Now that the 2016 Olympics are over, what now? We have come to the end of the frenzied flag waving, the thumping of the national chest, time now to go back to your crap job and lousy wages, back to trying to scrape by on benefit, but now you are supposed to do that with a feel good factor. After all, look at all those medals, but also look at the billions of dollars that rolled into the coffers of the corporate institutions involved, and think of the billions of dollars of Brazilian tax payers money that made it all possible. Brazil, a country with stark differences, the usual capitalist opulence, and the obligatory capitalist deprivation. Millions living in slums and a crumbling infrastructure, being fed the syrup of illusion that they should be proud to have hosted this massive money making juggernaut at their expense. Think, who gained most from this extravaganza of nationalism, what will your quality of life be like next year, how much benefit from those medals will come your way.
       The Olympic games are here again and while it’s sold to us a demonstration of peace and solidarity and the finest humans have to offer, it is often anything but that. In fact, in many ways, it is a reflection of the very worst of society under capitalism.
        The modern Olympics were established with the highest ideals, and a desire to foster peace. Instead they have become little more than a display of nationalistic pride and flag waving by nations who co-opt the efforts of the athletes to further their own schemes. From the very first games this has been demonstrated when the 1896 games in Athens led to a surge in Greek nationalism, and an eventual war with Turkey in 1897.
       The rich countries of the West also get the chance to reinforce their perceived superiority over the rest as the Games are heavily weighted in their favour. From the very beginning the Games were set up by European elites and built on western sports. Many non-western countries have long histories of indigenous sports and games that were ignored and continue to be. In response to this, Brazil saw the hosting of the first World Indigenous Games in 2015 where over 2,000 participating indigenous athletes from 30 countries, including 43 Māori athletes, competed in a variety of sporting events. These ranged from a few Western-style competitions (football, athletics) to many indigenous traditional games, such as xikunahity, a football-style game in which the ball is controlled only with the head.-----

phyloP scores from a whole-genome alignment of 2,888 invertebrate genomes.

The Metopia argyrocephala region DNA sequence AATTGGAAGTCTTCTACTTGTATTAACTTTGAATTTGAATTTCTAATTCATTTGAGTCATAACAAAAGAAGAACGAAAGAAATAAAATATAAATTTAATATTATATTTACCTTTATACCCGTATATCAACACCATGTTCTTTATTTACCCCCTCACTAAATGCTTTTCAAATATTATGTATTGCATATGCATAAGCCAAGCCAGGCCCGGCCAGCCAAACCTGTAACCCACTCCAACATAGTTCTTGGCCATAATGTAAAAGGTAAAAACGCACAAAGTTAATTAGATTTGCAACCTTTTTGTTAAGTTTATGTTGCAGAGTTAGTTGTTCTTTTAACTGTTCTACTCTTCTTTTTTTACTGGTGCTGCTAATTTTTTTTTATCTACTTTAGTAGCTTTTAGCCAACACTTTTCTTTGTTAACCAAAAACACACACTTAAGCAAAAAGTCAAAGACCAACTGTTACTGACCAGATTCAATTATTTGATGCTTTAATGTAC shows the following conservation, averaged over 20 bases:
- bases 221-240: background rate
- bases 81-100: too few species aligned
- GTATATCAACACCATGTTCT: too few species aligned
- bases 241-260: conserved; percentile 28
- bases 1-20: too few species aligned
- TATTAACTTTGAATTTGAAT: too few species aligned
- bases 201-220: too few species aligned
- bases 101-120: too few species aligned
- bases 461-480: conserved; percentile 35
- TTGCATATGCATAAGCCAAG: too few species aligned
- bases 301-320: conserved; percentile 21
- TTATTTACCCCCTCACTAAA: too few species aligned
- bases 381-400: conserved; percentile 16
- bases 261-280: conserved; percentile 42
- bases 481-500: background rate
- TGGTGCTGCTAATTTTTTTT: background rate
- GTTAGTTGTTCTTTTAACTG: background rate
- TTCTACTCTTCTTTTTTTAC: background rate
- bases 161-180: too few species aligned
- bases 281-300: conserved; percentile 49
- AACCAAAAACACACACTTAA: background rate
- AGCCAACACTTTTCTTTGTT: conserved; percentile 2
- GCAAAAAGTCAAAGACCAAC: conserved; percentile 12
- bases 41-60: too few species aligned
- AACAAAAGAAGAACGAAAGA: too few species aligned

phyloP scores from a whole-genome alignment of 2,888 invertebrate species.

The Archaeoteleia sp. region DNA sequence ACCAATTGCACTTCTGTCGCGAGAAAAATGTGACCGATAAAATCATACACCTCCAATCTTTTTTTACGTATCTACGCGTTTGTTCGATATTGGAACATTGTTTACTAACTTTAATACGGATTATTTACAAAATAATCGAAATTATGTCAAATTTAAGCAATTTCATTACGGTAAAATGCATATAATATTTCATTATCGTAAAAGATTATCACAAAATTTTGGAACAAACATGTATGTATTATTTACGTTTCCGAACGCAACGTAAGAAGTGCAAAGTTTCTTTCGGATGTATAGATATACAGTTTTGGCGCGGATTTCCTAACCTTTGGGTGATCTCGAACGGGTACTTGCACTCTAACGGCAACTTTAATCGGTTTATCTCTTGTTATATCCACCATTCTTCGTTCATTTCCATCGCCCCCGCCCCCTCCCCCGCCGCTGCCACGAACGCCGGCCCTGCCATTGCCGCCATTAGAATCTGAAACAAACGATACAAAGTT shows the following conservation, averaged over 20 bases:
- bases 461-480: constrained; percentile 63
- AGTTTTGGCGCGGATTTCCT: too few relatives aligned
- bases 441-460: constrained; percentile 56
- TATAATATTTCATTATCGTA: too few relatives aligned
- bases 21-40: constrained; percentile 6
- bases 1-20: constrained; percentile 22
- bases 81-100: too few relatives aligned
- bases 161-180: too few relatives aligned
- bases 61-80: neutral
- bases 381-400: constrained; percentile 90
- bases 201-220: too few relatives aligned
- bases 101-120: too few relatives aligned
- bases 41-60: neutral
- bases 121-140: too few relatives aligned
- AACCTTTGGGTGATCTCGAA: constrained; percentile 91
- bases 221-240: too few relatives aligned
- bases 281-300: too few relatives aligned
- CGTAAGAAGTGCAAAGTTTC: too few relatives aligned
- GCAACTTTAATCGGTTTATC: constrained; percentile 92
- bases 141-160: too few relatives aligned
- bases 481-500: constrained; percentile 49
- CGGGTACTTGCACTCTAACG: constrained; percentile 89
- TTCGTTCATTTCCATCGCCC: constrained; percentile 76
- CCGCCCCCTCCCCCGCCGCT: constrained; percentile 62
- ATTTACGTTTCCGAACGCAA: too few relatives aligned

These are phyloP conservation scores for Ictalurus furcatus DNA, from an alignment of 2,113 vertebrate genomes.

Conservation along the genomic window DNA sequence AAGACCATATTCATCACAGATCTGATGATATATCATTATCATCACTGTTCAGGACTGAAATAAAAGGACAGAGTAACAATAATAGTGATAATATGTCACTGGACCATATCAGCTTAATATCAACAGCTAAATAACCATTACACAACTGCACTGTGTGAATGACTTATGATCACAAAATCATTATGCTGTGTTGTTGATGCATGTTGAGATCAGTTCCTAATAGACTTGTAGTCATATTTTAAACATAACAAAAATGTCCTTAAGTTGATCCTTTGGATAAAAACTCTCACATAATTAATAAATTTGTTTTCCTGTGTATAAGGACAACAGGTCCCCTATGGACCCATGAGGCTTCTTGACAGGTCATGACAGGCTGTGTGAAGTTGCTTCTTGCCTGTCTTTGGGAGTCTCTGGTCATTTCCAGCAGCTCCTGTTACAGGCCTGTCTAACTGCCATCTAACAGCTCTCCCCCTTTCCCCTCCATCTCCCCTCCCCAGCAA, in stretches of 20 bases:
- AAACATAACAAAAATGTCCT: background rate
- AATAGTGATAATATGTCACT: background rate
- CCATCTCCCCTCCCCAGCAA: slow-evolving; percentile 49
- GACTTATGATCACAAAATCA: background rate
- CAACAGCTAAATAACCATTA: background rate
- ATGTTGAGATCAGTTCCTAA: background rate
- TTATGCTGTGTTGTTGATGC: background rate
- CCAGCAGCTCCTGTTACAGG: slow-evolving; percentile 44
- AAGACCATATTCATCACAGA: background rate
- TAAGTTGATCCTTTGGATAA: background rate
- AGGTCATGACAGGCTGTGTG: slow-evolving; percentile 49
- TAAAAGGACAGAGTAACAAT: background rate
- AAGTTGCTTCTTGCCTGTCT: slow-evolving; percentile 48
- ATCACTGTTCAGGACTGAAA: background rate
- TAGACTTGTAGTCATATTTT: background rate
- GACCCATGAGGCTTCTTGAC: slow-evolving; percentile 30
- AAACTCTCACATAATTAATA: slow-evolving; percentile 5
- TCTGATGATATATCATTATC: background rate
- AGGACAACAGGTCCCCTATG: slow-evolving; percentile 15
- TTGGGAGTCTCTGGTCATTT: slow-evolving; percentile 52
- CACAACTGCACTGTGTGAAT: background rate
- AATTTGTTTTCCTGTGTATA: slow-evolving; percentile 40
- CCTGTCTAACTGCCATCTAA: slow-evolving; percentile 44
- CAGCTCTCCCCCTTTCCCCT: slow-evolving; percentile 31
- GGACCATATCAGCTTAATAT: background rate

Read the full article HERE:
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A Fine Piece Of Wood.

     This Sunday found me cycling up the Loch, (Loch Lomond), a lovely part of the country. The weather forecast wasn't quite what I understood it to be, early cloud clearing, brightening up in the afternoon. In fact it was drizzle and rain most of the way to Tarbet, but it did clear up on the way back down the Loch. Still a wonderful place to be with a bike.
     The last time I cycled up the Loch I took a photograph of the Tarbet Hotel, and comrade Loam at arrezafe commented on the wooden table outside the restaurant, Saying he had an interest in carpentry, and he had not seen table legs put on that way.
      So to feed his interest in carpentry, I thought I would post this picture of the wooden seat across the road from the hotel, just up from the shore of the Loch. As you can see from the bike, it is a large chunk of wood.
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Saturday, 20 August 2016

The Violence Of The State's Minders.